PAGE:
The decision between survival and death is an important aspect of cellular regulation during development and malignancy. Central to this regulation is the process of apoptosis, which is conserved in multicellular organisms. A variety of signaling cascades have been implicated in modulation of apoptosis, including the phosphatidylinositol (Pl) 3-kinase pathway. Activation of Pl 3-kinase is protective, and inhibition of this lipid kinase enhances cell death under several conditions, including deregulated expression of c-Myc, neurotrophin withdrawal and anoikis. Recently, the protective effects of Pl 3-kinase have been linked to its activation of the pleckstrin homology (PH)-domain-containing protein kinase B (PKB or AKT). PKB/AKT was identified from an oncogene, v-akt, found in a rodent T-cell lymphoma. To initiate a genetic analysis of PKB, a Drosophila Akt1 mutant was isolated and characterized. It exhibits ectopic apoptosis during embryogenesis as judged by induction of membrane blebbing, DNA fragmentation and macrophage infiltration. Apoptosis caused by loss of Dakt function is rescued by caspase suppression but is distinct from previously described reaper/grim/hid functions. These data implicate Dakt1 as a cell survival gene in Drosophila, consistent with cell protection studies in mammals (Staveley, 1998).

Organism size is determined by a tightly regulated mechanism that coordinates cell growth, cell proliferation and cell death. The Drosophila insulin receptor/Chico/Dp110 pathway regulates cell and organism size. Genetic manipulation of the phosphoinositide-3-OH-kinase-dependent serine/threonine protein kinase Akt (protein kinase B) during development of the Drosophila imaginal disc affects cell and organ size in an autonomous manner. Ectopic expression of Akt does not affect cell-fate determination, apoptosis or proliferation rates in imaginal discs. Thus, Akt appears to stimulate intracellular pathways that specifically regulate cell and compartment size independent of cell proliferation in vivo (Verdu, 1999).

To determine whether Drosophila Akt1 participates in insulin-receptor signal transduction, Akt1 activity was measured in Schneider (S2) cells. Insulin stimulates Akt1 activity sevenfold in S2 cells overexpressing a wild-type Akt1 transgene. Furthermore, membrane localization of Akt1 by addition of an src myristoylation sequence to its amino terminus is sufficient to confer constitutive kinase activity. In contrast, kinase-deficient Akt1 shows activity neither in the basal state nor after insulin stimulation, thus indicating that the measured phosphotransferase activity is not due to a contaminating kinase. These observations confirm that Akt1 is regulated in a way similar to that of its mammalian homolog. Consistent with this proposal, pretreatment with the PI(3)K inhibitor wortmannin blocks Akt1 activation by insulin. These data indicate that, as in mammalian cells, Drosophila PI(3)K is a component required for mediating activation of Akt1 (Verdu, 1999).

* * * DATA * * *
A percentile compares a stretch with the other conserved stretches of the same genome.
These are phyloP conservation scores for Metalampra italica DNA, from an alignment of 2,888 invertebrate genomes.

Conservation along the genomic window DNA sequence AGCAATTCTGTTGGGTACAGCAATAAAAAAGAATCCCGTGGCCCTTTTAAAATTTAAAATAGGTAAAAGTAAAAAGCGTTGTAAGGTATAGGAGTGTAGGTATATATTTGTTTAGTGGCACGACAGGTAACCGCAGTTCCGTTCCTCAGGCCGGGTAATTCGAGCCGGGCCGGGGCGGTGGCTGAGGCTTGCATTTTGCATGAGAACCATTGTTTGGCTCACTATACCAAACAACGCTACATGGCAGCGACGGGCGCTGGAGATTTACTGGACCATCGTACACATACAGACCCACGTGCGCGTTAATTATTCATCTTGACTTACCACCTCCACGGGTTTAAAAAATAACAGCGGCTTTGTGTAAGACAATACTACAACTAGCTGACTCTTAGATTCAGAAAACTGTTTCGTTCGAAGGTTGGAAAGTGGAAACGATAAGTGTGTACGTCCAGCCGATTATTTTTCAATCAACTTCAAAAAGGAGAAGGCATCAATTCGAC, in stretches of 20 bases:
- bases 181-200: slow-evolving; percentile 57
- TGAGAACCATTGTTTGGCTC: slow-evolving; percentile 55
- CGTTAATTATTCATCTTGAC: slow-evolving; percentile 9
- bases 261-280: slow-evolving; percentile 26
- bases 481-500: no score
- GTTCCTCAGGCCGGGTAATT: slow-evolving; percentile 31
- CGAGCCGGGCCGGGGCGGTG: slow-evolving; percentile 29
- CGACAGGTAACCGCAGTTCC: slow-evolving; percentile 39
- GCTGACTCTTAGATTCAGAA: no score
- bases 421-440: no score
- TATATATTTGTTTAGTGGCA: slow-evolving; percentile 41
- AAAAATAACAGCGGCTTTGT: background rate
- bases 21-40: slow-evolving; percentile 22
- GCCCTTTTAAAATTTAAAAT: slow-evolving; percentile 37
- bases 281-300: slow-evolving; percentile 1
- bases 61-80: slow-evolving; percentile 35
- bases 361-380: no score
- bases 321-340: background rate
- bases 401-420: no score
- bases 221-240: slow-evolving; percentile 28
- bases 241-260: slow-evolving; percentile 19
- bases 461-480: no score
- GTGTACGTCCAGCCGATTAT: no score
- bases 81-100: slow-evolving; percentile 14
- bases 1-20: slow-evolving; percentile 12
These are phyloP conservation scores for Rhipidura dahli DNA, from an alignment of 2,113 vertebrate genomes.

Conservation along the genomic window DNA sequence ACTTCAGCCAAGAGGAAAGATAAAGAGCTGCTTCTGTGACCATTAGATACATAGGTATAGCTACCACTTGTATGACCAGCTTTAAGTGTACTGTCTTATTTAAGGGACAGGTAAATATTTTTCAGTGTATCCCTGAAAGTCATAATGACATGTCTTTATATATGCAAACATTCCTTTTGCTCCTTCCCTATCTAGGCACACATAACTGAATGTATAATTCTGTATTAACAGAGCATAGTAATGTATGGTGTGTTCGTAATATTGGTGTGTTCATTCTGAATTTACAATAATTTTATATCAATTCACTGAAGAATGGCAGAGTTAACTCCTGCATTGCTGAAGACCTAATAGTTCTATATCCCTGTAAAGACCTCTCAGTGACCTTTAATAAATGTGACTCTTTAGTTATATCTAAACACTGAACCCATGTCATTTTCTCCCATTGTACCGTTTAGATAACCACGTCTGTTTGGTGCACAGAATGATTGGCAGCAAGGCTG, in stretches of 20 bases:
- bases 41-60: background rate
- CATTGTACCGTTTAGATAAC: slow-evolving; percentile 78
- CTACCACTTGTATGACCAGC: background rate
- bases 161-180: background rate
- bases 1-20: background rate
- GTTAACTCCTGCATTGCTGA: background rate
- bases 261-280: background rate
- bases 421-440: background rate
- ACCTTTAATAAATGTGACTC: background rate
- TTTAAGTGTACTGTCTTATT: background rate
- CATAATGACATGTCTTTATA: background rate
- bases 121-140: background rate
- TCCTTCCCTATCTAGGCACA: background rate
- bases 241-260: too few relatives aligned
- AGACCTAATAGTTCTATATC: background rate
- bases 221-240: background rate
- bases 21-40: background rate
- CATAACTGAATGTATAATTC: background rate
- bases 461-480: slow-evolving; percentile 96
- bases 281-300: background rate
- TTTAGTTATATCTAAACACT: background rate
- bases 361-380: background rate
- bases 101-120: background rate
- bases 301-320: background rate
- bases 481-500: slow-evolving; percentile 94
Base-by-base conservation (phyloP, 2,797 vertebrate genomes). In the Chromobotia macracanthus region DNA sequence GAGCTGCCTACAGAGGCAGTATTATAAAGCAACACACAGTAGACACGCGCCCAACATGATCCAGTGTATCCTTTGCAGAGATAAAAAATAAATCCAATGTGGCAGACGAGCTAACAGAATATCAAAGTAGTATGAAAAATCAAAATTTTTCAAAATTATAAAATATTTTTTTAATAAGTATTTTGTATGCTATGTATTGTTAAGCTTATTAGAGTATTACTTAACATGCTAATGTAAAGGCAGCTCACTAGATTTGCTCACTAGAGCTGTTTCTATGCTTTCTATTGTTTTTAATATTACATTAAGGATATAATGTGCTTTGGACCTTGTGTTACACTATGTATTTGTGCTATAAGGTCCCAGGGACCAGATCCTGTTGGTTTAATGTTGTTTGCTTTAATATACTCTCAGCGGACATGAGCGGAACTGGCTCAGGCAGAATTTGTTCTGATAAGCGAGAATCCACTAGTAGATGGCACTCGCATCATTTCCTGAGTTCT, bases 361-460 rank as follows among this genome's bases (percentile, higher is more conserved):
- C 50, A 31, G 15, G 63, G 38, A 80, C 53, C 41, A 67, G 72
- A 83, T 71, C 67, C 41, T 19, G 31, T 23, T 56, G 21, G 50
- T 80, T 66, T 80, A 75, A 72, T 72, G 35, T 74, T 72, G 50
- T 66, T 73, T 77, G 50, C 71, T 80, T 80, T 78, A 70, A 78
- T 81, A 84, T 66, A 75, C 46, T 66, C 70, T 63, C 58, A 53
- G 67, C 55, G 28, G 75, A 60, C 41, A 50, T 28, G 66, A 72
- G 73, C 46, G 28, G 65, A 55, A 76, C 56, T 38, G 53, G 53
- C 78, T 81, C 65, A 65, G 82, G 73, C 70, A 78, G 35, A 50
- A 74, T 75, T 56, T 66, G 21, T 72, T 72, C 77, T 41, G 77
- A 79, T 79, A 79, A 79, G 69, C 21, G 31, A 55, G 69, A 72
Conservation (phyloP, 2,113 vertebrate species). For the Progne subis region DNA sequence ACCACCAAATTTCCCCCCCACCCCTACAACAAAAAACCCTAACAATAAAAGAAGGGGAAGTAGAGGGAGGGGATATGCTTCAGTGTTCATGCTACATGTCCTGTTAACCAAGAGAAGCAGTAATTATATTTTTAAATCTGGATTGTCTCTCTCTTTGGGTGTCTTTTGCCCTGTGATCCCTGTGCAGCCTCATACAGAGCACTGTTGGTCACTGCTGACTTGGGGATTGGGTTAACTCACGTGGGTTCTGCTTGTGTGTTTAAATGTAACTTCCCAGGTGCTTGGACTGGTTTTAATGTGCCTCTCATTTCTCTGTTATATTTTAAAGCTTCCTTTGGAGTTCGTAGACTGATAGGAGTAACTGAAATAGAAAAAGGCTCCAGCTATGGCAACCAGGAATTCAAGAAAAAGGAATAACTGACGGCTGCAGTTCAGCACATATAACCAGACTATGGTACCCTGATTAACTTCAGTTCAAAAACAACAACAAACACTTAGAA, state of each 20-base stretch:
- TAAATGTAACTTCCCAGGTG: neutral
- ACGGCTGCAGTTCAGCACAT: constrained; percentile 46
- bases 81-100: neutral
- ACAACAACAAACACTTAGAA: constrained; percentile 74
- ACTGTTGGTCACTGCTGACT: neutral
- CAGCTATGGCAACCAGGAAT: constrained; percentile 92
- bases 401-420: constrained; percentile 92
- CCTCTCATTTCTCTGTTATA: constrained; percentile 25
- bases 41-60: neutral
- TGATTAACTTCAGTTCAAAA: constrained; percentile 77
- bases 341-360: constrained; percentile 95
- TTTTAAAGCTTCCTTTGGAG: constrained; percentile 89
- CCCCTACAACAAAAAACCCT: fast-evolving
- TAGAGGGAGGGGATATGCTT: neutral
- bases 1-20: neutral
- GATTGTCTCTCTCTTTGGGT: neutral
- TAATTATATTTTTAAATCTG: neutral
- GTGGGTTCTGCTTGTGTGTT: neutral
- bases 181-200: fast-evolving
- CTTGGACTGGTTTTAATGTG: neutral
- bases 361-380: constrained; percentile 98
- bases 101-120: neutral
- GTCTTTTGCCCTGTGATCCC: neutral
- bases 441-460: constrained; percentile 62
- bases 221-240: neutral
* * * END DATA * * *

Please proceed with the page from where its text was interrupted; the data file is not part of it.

To determine whether Akt1 transduces growth-related signals, Akt1-deficient somatic clones were generated in the developing eye by mitotic recombination. Adult eyes exhibit a reduction in size in Akt1-deficient rhabdomeres, which, in some instances, co-exist with normal-sized heterozygous cells in the same ommatidium. Akt1 mutant clones are rare and small and are obtained only after heat-shock during the third instar larval stage. These observations indicate that the lack of Akt1 clones in the adult retina following induction at early larval stages may have resulted from cell competition, by which the Akt1-deficient cells would be eliminated and replaced by the surrounding wild-type sister cells. The phenotype of the Akt1-deficient rhabdomeres may have resulted from perturbations of cell growth or proliferation. The smaller size of these rhabdomeres shows that Akt1 is essential for normal cell growth, but dispensable for cell-fate determination. Moreover, the co-existence of Akt1 mutant rhabdomeres with wild-type twin-spot rhabdomeres in the same ommatidium suggests a cell-autonomous control of cell growth by Akt1 (Verdu, 1999).

The small size of the clones of Akt1-deficient cells could be the result of an impairment in the proliferation, survival, or both, of homozygous null cells. To evaluate more specifically the effects of Akt1 on proliferation or growth in vivo, upstream activation sequence (UAS)-Akt1 lines were generated with which to investigate the effects of altering the amount of Akt1 during Drosophila eye and wing imaginal disc development. The gmrGAL4 transgene targets expression of Akt1 to cells posterior to the morphogenetic furrow, producing flies exhibiting enlarged and bulging eyes with a mild disruption of the regular, external lattice. Similar, but less pronounced, effects are observed with a sevGAL4 transgene. Quantitative analysis reveals that the Akt1-induced increase in the size of the eye is caused by an increase in the size but not in the number of ommatidia. To determine the extent of this phenotype, tangential sections of these eyes were examined. In spite of the rough appearance of the adult compound eye, Akt1 expression does not affect the normal process of photoreceptor cell-fate determination in these larger ommatidia (Verdu, 1999).

Akt plays a central part in promoting the survival of a wide range of cell types in mammalian systems and in Drosophila embryos. However, overexpression of Akt1 does not alter the normal rate of apoptosis in the eye, as shown by equivalent acridine orange staining in control and gmrGAL4/UAS-Akt1 eye imaginal discs. Hence, overexpression of Akt1 affects neither the normal processes of cell-fate determination nor apoptosis in the developing retina (Verdu, 1999).